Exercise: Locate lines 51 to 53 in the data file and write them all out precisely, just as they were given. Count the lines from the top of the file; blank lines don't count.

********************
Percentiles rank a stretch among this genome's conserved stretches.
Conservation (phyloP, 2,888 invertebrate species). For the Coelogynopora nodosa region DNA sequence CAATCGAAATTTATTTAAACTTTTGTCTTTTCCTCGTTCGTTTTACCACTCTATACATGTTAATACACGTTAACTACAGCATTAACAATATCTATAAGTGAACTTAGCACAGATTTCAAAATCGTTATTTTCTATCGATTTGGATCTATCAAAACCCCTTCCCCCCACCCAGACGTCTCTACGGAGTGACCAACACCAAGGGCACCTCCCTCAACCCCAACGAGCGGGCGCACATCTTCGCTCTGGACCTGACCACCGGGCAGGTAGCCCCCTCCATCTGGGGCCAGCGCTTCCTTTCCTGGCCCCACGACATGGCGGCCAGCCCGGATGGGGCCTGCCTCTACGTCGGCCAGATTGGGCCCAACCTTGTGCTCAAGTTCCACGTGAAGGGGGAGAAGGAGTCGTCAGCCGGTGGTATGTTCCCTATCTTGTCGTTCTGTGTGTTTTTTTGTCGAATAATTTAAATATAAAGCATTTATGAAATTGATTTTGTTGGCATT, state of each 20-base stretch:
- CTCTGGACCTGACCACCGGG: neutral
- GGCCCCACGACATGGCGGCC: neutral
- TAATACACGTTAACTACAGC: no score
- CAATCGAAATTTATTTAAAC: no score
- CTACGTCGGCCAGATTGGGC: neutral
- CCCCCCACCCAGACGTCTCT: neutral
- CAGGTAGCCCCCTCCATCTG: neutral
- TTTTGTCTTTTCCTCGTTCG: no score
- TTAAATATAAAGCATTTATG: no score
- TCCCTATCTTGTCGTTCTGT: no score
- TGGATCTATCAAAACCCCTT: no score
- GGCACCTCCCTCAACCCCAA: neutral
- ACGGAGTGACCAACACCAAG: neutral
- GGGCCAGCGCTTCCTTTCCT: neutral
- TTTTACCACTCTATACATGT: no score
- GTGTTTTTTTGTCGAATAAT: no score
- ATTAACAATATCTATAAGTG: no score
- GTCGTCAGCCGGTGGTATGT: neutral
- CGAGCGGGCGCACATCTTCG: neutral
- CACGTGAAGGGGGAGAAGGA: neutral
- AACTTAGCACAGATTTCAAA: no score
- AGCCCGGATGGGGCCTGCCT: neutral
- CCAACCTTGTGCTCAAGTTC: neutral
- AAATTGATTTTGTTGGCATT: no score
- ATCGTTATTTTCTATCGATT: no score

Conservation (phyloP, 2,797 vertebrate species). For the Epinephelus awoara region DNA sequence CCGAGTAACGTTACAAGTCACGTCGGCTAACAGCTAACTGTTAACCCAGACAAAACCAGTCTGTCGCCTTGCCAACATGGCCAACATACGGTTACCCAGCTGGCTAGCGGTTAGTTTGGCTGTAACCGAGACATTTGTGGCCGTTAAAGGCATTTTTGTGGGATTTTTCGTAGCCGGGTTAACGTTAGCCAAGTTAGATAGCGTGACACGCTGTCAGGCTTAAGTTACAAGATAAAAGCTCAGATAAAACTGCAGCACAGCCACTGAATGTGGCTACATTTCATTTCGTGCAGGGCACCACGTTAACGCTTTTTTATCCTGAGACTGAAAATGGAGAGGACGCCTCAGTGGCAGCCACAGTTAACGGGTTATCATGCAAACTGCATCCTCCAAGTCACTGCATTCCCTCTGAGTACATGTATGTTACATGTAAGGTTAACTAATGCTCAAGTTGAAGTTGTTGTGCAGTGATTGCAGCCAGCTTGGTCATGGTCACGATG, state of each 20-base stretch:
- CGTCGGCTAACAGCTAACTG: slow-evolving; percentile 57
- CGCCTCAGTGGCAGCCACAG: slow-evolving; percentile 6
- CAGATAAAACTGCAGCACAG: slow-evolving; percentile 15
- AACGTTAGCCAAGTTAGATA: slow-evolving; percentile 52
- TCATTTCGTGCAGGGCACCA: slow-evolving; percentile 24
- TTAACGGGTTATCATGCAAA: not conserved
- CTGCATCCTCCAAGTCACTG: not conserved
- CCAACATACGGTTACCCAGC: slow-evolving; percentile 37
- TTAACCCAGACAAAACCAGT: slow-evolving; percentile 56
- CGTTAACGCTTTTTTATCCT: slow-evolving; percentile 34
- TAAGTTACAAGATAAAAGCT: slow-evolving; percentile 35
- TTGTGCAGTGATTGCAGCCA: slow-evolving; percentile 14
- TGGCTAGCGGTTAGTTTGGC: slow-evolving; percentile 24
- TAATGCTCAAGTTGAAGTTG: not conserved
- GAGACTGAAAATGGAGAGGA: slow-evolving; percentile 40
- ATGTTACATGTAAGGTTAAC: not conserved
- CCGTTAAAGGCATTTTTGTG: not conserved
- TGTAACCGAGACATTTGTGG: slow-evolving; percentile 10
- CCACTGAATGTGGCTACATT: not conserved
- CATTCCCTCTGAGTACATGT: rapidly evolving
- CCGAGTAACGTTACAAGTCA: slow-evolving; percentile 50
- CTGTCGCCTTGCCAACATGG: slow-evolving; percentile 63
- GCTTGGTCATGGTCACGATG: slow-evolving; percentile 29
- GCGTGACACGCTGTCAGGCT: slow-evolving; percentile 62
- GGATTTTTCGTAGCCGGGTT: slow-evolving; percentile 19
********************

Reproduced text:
- GCTTGGTCATGGTCACGATG: slow-evolving; percentile 29
- GCGTGACACGCTGTCAGGCT: slow-evolving; percentile 62
- GGATTTTTCGTAGCCGGGTT: slow-evolving; percentile 19